Wet’suwet’en chiefs come to ‘temporary’ agreement with natural gas pipeline workers

A sign from a protest in Yellowknife earlier this week supporting the Wet'suwet'en Nation. (Photo: Francis Tessier-Burns).

Wet’suwet’en hereditary chiefs have agreed with the RCMP to let Coastal GasLink workers pass the Unist’ot’en camp temporarily.

Last night, members of the camp explained the decision on their website in a post titled, “This is not over”.

It reads, “While the chiefs have a responsibility to protect the land, they also have a duty to protect our land defenders. Our people faced an incredible risk of injury or death and that is not a risk we are willing to take for an interim injunction.”

Protesters set up a blockade preventing the construction of a liquid natural gas pipeline that would go through Wet’suwet’en territory near Houston, British Columbia.

The decision came after 14 people were arrested at the Gidum’ten access point on Monday after they were accused of violating a court injunction.

Since then, they have all been released.

Dene Nation National Chief Norman Yakeleya released a statement today questioning the BC government’s willingness to engage in reconciliation.

“Where is the meaningful and productive dialogue that the BC government speaks about,” read the statement.

The injunction enforced by the RCMP that led to the arrests was handed down by a BC court.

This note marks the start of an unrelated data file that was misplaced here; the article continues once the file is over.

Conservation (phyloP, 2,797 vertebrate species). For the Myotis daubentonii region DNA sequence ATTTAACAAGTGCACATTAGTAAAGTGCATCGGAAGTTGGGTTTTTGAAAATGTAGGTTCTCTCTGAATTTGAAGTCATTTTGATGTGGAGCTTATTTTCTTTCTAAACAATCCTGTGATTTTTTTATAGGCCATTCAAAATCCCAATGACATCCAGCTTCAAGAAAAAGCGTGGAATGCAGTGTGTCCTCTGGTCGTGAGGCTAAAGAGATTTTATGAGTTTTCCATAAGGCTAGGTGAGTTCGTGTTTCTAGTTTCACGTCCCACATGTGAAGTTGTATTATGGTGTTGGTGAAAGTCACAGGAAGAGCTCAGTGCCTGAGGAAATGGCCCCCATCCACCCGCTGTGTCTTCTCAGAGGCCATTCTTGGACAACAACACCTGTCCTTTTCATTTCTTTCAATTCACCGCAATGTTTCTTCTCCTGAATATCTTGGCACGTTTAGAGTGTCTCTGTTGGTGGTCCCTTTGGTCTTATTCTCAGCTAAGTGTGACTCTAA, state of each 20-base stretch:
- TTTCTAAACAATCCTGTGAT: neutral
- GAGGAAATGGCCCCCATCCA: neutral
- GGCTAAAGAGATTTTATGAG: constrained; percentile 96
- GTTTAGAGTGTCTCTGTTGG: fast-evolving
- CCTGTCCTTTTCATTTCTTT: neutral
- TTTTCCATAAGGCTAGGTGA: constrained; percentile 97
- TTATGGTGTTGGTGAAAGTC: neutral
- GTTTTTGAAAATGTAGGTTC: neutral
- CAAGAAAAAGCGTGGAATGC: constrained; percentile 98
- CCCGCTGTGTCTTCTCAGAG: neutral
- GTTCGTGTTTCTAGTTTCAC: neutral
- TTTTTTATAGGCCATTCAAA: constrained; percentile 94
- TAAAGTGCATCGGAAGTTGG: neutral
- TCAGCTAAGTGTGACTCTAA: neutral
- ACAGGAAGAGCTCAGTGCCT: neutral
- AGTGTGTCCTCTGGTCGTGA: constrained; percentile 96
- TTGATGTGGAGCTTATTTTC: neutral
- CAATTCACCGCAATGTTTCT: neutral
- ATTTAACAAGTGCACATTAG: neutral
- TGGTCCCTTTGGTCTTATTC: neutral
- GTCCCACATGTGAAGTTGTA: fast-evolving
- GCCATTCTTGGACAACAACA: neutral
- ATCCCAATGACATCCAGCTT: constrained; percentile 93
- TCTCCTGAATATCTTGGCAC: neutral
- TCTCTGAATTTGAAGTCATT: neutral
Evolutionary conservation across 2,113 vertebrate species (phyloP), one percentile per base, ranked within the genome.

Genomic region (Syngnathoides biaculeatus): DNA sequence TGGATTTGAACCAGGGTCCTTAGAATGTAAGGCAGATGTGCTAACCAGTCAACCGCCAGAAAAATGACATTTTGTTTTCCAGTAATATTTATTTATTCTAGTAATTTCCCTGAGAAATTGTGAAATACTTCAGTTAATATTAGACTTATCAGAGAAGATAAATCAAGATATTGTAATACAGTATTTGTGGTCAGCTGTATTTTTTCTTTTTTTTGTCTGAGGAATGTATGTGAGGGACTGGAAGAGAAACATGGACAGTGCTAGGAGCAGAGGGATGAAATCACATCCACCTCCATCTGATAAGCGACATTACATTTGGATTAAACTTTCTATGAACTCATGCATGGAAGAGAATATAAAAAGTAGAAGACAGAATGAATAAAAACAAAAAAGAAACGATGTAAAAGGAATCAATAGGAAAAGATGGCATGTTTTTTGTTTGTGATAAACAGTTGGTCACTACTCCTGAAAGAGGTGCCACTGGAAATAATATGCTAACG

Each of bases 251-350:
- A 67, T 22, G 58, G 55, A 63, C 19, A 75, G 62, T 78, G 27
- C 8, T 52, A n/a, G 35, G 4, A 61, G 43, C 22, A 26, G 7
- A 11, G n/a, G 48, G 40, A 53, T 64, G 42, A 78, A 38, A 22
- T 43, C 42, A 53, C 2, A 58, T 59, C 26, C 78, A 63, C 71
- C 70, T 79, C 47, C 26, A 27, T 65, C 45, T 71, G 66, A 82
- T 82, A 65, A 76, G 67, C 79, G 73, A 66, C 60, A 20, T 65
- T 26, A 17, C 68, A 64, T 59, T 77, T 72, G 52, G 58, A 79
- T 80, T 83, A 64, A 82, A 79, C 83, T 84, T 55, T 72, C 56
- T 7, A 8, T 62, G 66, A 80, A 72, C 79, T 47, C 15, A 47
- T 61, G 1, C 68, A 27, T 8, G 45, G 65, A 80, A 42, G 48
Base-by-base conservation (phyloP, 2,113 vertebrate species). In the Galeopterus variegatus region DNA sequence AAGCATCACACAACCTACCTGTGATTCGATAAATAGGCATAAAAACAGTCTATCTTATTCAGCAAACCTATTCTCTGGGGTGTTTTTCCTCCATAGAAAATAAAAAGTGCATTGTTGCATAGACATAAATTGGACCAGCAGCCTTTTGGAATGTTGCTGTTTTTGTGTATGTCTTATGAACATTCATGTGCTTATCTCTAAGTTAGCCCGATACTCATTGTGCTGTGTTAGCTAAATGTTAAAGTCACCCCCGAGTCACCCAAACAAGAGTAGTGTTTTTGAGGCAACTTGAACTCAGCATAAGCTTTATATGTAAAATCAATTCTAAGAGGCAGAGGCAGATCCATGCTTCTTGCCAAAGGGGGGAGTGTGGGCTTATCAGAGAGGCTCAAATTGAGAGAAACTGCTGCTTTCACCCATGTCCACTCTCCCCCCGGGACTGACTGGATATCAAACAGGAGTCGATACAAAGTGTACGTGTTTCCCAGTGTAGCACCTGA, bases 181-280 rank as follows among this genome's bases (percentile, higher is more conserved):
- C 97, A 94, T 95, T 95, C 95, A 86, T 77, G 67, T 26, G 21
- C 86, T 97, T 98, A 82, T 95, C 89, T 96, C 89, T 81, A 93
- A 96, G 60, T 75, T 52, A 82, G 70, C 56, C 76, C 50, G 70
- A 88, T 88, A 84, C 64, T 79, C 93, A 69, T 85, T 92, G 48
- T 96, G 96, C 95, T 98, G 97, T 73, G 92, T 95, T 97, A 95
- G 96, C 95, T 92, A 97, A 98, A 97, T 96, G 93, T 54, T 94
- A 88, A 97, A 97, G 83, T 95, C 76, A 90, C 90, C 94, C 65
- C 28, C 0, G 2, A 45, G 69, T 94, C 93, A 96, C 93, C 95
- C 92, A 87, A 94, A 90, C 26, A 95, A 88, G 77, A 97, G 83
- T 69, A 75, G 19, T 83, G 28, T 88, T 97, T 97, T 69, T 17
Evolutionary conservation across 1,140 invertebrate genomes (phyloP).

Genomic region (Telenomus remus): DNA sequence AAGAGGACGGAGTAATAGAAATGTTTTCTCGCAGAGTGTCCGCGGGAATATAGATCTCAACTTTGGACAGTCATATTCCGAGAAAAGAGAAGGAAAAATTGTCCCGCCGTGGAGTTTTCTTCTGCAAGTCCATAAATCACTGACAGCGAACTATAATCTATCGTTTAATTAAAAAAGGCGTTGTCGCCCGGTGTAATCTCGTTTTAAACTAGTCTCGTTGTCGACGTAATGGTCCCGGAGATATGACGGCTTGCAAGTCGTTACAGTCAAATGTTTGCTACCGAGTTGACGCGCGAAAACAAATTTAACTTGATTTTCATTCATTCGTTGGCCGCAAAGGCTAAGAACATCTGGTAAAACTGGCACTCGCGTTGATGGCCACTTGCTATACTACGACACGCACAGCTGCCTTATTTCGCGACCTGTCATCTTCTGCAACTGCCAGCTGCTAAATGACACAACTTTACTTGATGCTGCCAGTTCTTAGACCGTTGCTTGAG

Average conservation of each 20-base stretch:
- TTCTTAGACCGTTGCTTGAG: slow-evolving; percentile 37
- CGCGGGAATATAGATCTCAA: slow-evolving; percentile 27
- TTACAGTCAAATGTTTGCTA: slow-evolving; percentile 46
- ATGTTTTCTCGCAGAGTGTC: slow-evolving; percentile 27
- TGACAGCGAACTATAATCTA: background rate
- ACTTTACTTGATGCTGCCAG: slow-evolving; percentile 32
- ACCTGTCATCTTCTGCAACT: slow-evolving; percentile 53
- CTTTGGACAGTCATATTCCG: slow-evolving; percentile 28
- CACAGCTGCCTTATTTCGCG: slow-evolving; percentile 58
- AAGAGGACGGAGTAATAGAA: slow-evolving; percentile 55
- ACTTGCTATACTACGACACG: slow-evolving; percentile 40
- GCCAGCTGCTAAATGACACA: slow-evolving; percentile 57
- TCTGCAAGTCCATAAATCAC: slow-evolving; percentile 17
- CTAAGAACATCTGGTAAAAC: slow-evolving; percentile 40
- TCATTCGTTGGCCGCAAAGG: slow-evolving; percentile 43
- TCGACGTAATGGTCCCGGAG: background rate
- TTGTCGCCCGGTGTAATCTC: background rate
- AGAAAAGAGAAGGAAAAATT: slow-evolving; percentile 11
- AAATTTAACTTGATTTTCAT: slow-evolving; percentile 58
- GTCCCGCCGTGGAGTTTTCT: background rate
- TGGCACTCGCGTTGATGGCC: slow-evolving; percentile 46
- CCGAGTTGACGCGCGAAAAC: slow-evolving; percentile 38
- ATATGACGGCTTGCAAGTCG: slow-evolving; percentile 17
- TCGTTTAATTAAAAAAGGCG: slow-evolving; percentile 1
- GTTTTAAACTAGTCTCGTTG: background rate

The statement adds, “The Dene Nation supports the right of the Wet’suwet’en Nation to govern themselves and to organize themselves so that their people reach consensus within their own territory.”

Reports say workers will be allowed past the camp by 2 p.m. Pacific Time today.

The website post did not say how long the agreement would be in place.

About the Author

Francis Tessier-Burns
Francis is a reporter with CKLB. Previously, he worked at The Review newspaper in Vankleek Hill, ON. He tackles anything in his work; his interest focus on the environment, Indigenous communities and politics. His first experience in the North was in 2016 as an intern with Up Here magazine. He and his partner fell in love with Yellowknife and are very happy to be back. Now they're looking to explore and experience anything the North has to offer.

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